Few therapeutic measures in urology are more unquestioningly accepted by the profession than the urethral retention catheter in the preparation of patients for surgery directed to the relief of prostatic obstruction. Notwithstanding this almost universal approbation, it is my purpose to plead, on grounds of personal experience and what I consider sound logical considerations, for the abolition of this time-honored device.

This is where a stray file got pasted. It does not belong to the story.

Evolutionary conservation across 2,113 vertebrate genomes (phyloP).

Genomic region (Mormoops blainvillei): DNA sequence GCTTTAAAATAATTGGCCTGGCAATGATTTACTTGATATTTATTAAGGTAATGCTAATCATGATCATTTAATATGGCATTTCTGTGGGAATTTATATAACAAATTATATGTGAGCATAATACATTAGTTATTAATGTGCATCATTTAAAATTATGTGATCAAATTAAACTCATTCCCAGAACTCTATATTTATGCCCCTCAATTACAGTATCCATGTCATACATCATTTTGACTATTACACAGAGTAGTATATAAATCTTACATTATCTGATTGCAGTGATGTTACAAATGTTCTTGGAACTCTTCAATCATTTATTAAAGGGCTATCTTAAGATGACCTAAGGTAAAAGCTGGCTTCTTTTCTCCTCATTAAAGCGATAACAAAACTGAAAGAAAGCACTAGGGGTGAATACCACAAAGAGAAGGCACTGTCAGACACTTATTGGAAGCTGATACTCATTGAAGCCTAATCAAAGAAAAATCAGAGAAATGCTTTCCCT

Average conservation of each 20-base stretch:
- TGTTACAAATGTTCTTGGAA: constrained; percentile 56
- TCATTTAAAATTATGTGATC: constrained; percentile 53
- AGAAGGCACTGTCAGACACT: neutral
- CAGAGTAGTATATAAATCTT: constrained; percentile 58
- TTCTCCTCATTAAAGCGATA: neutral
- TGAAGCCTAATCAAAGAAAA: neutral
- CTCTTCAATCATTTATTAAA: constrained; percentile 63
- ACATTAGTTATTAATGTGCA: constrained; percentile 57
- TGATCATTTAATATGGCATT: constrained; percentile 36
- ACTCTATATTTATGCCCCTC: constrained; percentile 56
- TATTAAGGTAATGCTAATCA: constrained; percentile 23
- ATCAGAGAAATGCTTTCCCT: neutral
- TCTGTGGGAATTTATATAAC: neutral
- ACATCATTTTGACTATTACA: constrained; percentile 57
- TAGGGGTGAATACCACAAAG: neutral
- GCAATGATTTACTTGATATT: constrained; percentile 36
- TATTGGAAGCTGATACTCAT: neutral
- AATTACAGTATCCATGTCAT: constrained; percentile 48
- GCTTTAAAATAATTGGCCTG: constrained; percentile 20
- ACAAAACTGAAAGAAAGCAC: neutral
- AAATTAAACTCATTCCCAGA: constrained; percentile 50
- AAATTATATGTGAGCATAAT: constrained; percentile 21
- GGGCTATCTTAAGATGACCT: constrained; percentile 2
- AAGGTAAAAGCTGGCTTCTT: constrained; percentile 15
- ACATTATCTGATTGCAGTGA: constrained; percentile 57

Thompson1 has called attention in recent years to the uselessness or even harmfulness of routine retention catheter preparation for patients whose renal function is essentially normal as shown by dye excretion tests and blood chemistry examinations. My own experience has confirmed this suggestion, and most patients are now submitted to prostatic resection forthwith, as soon as studies have indicated a satisfactory general condition and adequate renal function. In deference to tradition, however, I still cling to a short period of catheter preparation in those cases in which the